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Automobile dealers kick against Customs Amendment Bill

The Automobile Dealers Union Ghana (ADUG) has kicked against moves by the government to ban the importation of second-hand and salvaged vehicles into the country.

Government has completed the Customs Amendment Bill, which, among others, when passed into law would stop the importation of over aged and salvaged vehicles to be imported into the country.

It is in connection with the policy of government to partner big international automobile firms VW, Volvo, Peugeot, Toyota, Sinotrucks, among others, to assemble vehicles in Ghana.

Addressing a news conference on the ban of importation of over aged and salvaged vehicles, the National President of ADUG, Erick Kwaku Boateng said the ban on second-hand vehicles in the country would make more than two million people in the automobile industry to lose their jobs.

He said apart from the impact the ban of second-hand vehicles would have on the business of ADUG members, government did not consult the association to make its input into the bill.

“ADUG is not against the policy of government to assemble in Ghana, but we players in the second-hand vehicle industry want to know what is in the policy for us,” Mr Boateng stated.

The ADUG National President observed that the ban on importation of second-hand vehicles would affect government revenue generation, and also affect players in the insurance and spare parts industries, adding that the ban would affect the public because it was not every individual who could afford a new vehicle.

The National Secretary of ADUG, Clifford Ansu for his part said the transport industry, largely depended on second-hand vehicles, and any move to kill the industry would have serious repercussions on the economy.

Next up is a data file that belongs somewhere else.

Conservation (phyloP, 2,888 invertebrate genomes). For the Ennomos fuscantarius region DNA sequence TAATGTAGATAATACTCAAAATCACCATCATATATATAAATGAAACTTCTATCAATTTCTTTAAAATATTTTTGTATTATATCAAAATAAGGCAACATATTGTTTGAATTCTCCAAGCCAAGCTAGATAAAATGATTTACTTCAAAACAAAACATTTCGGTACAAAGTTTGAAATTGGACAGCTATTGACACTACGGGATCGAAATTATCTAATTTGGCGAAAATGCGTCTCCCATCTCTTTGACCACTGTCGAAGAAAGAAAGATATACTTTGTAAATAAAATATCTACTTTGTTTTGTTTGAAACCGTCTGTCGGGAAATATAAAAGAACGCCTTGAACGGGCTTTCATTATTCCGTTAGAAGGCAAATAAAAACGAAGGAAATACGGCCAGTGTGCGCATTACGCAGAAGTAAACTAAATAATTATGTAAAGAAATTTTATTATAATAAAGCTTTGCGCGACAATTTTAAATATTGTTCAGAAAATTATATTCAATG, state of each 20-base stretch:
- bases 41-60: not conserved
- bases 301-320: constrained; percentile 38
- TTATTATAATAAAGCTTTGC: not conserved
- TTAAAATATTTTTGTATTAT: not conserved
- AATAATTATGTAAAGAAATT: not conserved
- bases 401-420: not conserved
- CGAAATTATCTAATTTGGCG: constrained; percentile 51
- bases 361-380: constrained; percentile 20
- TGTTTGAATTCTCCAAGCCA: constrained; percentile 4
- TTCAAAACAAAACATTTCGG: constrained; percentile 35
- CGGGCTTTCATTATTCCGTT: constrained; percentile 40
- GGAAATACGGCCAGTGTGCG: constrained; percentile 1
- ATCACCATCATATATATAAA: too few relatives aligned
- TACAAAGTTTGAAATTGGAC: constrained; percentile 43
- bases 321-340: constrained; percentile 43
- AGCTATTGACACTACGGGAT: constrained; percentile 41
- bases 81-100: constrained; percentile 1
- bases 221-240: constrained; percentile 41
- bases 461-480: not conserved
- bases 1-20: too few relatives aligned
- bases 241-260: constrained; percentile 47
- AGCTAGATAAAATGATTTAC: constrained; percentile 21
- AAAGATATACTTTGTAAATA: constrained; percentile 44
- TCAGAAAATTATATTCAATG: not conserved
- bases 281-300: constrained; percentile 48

He said most trotro operators were using second-hand vehicles and it was second-vehicles which were used to cart foodstuffs from the hinterlands to the city.

Mr Ansu asked the Majority Leader, who he alleged, among things, to have said on radio that the numerous road crashes in the country was due to second-hand vehicles, to come clear on that statement.

He said the Majority Leader should rather talk about the narrow and terrible nature of the country’s roads; “perhaps, we assume that he did express his personal opinion and not the position of the government.  But if it is indeed the position of the government then we are in for trouble as a country.”

The Greater Accra Chairman of ADUG, Eddie Kusi Ankomah said the ban on the importation of over aged and salvaged vehicles would collapse the businesses of second-hand car dealers in the country, and threatened that the association would use every legal means, as is did with the Luxury Tax, to stop the moves by the government to kick second-hand vehicle dealers out of business.

BY KINGSLEY ASARE

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